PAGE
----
There was a time when Disney “got it”. They preserved their legacy via carefully protecting their animated classics, making each seven-year stretch between releases an event. Audiences of all ages would line up to revisit beloved characters and cartooning excellence, and when a movie didn’t make the grade, it was relegated to the vault and the myth of many an oldster’s tale. Then home video came along and the House of Mouse saw a way to profit from their past. Again, they initially went about it right. They offered up their most choice titles, and when a film didn’t live up to said label, it wouldn’t be captured on magnetic tape for all eternity. Then someone got the bright idea to craft direct to VHS sequels, spinoffs of the best made for one reason and one reason only: to bank a bit of extra cash with trading on a parent’s sense of security with any of Walt’s works.
Throughout the ‘80s and ‘90s, before present studio head John Lasseter put the kibosh on the practice, dozens of these dopey non-theatrical knockoffs were tossed out like so much smelly trash, the adults in the consumer sphere lapping them up like the lame electronic babysitters they are. Let’s face it. Disney is a trusted name. If you can’t sit your wee one in front of the boob tube with a piece of Mickey’s manufactured domain, why bother? Well, here’s why. Cars 2. And now the equally awful Planes. Even when they say they won’t, the Happiest Hucksters on Earth can’t help themselves. If there is money to be made, they will merchandise it out of us. That being said, here are 10 more examples of awful entries into this who specious scheme. Call them sequels, prequels, or spinoffs, but they really only have one official moniker: ripoffs.
As the company’s first direct to video feature, there was a lot riding on its success. Aladdin had made a mint and the studio was hoping to use this novelty as an introduction to a regular TV series based on the film. Unfortunately, Genie voice Robin Williams was in a dispute with the House of Mouse over his fee for the original, so he did not return. Instead, Homer Simpson himself, Dan Castellaneta did the honors. He’s okay, but like most of this pointless revisit, there is nothing new or novel. Just a cash grab coat-tailing onto an already established triumph.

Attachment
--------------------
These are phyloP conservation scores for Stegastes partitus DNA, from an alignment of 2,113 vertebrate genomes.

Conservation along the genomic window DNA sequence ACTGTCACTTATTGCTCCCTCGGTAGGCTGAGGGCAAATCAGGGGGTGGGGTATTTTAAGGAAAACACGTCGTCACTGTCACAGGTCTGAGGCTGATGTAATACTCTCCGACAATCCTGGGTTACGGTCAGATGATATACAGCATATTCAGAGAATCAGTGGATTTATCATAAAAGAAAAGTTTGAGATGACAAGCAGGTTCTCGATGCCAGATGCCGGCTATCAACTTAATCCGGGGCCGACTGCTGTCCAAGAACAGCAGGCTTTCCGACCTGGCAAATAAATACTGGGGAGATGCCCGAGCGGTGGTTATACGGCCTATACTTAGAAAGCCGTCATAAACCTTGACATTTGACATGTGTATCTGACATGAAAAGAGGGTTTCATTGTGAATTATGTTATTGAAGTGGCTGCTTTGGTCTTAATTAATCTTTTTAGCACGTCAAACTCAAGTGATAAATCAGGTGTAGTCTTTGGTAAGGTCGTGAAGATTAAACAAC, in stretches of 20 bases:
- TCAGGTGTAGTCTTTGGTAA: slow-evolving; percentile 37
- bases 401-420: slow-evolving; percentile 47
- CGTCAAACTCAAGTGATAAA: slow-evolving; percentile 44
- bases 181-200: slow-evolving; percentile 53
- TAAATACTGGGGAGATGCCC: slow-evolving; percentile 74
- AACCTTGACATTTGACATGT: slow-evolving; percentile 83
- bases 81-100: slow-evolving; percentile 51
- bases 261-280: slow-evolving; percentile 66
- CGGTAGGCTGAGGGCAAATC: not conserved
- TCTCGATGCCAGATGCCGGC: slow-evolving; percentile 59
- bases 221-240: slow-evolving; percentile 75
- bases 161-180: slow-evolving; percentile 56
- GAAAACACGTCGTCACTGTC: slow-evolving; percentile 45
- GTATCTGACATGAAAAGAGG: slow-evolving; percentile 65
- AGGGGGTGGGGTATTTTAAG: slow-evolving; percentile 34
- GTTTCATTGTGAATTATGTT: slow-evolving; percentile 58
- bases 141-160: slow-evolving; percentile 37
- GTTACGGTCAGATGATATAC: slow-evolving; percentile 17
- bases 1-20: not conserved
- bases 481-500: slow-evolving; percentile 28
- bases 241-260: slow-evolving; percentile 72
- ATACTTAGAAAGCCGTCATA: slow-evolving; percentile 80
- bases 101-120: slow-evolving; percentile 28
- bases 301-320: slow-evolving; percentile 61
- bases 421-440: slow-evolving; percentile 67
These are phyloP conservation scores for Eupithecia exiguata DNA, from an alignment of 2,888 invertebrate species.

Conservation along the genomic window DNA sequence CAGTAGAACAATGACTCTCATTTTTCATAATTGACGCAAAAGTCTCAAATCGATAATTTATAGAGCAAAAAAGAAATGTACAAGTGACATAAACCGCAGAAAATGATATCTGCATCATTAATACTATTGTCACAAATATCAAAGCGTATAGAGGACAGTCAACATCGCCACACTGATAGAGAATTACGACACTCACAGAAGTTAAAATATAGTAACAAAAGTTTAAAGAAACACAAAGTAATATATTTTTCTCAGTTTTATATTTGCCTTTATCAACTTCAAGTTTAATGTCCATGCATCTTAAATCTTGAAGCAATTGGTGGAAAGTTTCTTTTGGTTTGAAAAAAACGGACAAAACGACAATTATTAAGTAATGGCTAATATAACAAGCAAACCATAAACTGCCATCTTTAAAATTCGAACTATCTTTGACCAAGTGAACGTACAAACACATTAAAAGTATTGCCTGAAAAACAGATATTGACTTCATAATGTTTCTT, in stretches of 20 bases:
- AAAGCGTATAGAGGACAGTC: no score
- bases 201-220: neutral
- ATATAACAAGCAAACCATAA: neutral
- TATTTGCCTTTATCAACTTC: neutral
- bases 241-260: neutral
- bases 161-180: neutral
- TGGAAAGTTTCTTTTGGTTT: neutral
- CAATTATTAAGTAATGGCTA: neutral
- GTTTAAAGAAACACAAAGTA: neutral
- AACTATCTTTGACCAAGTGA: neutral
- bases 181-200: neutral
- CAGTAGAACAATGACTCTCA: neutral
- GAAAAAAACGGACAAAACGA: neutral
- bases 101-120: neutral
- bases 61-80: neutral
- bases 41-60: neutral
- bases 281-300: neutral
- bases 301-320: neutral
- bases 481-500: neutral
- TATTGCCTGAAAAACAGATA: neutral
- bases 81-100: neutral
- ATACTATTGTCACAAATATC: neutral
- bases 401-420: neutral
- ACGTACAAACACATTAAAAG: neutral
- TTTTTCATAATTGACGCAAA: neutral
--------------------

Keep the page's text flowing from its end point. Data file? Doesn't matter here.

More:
Curious about what happened to the meerkat Timon (voiced by Nathan Lane) and warthog Pummba (Ernie Sabella) before, during, and after their run in with Simba and the rest of the Lion King gang? Well, here’s your retread, a lax buddy comedy which sees the mismatched animals wander around, Rosencrantz and Guildenstern style, bopping in and out of the established classic while filling in some blanks about their background. We learn that Timon is an outcast because her nearly got his family killed, and that Pummba is a bloated, overweight waste of space. Even with an MST3K shout out at the beginning, this movie is a mess.
How do you sully (or at the very least, attempt to sully) the good name of the first animated film ever to be nominated for Best Picture by the Academy of Motion Picture Arts and Sciences? Why, you craft a crappy holiday special which is supposed to showcase what happened in between two major plots points in the first film. Disney loved doing these mid-quels, looking over their catalog and smacking their head, shouting, “Dang! We never found out what happened before Dumbo’s mom was tortured. Let’s find out.” As a strategy, it never worked. Not here. Not ever.
Another House of Mouse gimmick was taking a classic title, in this case, the beloved story of star-crossed curs who fall in love, and focusing on their offspring. Here, Lady and Tramp have a son, Scamp, and this little rascal loves to get in trouble. In fact, he longs to be a “wild dog”, unlike his pampered and (somewhat) polished parents. So what does he do? Why, what any anthropomorphized canine does, he joins a gang known as the Junkyard Dogs. Now that’s a terrific lesson for the kiddies, isn’t it. Of course, the pup learns from his mistakes. The audience? We’re not so sure.
As one of the most hated of Disney’s post-renaissance efforts (perhaps behind Treasure Planet and Home on the Range), Atlantis: The Lost Empire was accused of everything from causing boredom to blatant plagiarism (some have said that it was nothing more than a lift from the anime classic Nadia: The Secret of Blue Waters). Whatever the case, this follow-up went straight to video when the original belly-flopped at the box office. This revisit is just as mediocre, mixing old school adventure yarning with a bunch of New Age touchy feeling foolishness. As with many of these knock-offs, even the animation couldn’t match what came before.
// Short Ends and Leader
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